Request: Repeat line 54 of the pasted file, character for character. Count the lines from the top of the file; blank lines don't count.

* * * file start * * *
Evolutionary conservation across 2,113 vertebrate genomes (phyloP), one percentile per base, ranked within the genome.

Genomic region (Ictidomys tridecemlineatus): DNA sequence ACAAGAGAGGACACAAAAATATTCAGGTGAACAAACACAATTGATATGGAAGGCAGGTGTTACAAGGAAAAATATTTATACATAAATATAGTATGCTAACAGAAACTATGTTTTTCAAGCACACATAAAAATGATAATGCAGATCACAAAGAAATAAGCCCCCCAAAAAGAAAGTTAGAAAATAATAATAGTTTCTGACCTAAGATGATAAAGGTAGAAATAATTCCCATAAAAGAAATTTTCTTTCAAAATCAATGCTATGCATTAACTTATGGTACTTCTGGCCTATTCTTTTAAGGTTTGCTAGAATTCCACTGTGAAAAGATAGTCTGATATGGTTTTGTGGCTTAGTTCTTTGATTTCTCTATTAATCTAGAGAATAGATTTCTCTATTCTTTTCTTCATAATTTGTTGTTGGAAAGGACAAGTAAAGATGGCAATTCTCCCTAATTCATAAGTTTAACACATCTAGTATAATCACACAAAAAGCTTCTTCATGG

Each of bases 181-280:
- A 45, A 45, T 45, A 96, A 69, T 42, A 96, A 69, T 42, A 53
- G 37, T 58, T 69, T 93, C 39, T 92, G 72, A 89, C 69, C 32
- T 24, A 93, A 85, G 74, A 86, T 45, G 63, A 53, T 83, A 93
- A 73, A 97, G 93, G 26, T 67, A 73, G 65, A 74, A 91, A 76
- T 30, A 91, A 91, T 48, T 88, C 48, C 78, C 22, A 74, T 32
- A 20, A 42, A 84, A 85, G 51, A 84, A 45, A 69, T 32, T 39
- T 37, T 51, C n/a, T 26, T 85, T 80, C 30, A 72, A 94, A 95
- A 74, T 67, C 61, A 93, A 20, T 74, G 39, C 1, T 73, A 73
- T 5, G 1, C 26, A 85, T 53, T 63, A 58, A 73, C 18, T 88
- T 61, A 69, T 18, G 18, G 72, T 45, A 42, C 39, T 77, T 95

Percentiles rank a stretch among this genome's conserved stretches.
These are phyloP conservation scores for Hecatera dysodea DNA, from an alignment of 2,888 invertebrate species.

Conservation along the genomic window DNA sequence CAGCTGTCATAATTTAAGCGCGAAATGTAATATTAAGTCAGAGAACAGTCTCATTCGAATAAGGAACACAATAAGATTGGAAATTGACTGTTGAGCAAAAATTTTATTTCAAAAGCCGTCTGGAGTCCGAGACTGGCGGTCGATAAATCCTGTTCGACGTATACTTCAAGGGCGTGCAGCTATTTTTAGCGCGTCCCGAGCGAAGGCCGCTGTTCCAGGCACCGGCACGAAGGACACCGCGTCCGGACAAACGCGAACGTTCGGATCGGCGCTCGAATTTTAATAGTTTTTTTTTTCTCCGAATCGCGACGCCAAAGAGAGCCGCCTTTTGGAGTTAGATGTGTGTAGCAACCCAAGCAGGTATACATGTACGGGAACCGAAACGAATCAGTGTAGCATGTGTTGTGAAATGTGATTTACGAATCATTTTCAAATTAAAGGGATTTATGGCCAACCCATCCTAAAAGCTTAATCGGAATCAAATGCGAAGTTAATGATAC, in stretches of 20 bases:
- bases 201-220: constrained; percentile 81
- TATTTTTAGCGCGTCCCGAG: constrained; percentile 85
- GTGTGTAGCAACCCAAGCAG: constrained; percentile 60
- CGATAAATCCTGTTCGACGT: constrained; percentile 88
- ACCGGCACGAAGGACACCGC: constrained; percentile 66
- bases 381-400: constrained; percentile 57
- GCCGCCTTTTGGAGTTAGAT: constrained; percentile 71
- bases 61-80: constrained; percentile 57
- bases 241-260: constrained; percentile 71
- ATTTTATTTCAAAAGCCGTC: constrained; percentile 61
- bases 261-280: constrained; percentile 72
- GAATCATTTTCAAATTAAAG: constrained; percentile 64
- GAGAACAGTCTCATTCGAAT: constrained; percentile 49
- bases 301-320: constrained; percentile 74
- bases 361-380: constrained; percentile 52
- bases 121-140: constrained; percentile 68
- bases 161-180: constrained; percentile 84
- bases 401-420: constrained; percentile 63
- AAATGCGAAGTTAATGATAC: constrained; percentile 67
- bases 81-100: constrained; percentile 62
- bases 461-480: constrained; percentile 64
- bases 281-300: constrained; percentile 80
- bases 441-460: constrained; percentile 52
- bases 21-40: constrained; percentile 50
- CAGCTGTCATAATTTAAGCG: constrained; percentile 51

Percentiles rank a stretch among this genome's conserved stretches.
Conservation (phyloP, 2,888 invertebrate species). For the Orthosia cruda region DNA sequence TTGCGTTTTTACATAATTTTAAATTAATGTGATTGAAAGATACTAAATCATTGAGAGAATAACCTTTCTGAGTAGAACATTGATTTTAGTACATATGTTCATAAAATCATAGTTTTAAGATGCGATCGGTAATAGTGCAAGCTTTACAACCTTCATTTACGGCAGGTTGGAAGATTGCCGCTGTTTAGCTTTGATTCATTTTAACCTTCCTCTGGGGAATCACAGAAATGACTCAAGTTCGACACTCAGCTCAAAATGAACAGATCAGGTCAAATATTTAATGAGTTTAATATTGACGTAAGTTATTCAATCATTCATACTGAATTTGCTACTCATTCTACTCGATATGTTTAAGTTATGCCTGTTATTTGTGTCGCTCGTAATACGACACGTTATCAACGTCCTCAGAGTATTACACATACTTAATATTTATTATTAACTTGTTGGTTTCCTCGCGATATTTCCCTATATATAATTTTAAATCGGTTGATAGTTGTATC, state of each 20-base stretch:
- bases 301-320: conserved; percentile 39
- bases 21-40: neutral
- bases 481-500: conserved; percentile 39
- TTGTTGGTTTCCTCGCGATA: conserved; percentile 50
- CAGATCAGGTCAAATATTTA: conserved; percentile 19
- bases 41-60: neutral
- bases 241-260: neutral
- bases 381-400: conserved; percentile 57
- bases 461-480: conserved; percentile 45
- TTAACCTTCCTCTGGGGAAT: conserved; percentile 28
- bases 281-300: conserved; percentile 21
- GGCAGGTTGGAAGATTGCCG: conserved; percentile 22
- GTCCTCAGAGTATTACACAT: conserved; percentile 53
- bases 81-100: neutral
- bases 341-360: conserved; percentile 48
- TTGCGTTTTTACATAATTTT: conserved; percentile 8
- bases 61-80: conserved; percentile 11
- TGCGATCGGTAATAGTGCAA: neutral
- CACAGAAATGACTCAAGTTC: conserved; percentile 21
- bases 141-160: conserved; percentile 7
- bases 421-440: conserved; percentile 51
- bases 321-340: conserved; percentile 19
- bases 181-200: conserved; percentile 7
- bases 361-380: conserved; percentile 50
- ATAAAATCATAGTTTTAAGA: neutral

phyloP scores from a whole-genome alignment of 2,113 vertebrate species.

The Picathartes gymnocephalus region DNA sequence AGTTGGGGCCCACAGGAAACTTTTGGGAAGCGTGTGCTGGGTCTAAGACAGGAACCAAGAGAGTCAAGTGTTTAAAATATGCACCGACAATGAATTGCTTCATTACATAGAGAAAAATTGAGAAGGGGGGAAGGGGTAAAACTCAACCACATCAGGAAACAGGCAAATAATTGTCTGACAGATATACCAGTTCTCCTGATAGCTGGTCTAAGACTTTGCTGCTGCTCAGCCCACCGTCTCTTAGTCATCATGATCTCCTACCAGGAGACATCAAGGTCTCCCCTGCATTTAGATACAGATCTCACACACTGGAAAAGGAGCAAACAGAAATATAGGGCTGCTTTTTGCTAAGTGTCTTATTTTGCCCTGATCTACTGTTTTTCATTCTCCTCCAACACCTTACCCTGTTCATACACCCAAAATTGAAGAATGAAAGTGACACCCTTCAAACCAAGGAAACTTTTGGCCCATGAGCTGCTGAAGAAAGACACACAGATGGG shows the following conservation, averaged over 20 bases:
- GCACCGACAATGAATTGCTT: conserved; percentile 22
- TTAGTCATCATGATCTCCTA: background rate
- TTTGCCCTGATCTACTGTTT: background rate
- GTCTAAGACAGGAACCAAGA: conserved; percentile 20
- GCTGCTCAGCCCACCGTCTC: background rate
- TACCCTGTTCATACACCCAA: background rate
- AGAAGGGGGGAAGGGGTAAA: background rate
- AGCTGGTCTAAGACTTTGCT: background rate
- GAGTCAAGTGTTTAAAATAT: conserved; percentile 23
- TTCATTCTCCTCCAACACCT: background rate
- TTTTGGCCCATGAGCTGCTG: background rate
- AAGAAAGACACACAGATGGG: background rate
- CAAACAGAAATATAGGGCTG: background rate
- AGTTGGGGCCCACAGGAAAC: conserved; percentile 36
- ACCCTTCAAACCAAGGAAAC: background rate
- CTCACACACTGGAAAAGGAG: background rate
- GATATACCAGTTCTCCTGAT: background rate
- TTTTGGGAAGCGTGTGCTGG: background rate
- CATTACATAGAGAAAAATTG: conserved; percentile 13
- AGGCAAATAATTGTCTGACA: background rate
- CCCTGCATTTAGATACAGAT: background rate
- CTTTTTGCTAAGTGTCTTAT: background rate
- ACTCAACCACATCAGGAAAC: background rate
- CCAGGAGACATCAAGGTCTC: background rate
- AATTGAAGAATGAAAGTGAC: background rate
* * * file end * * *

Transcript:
- bases 281-300: conserved; percentile 21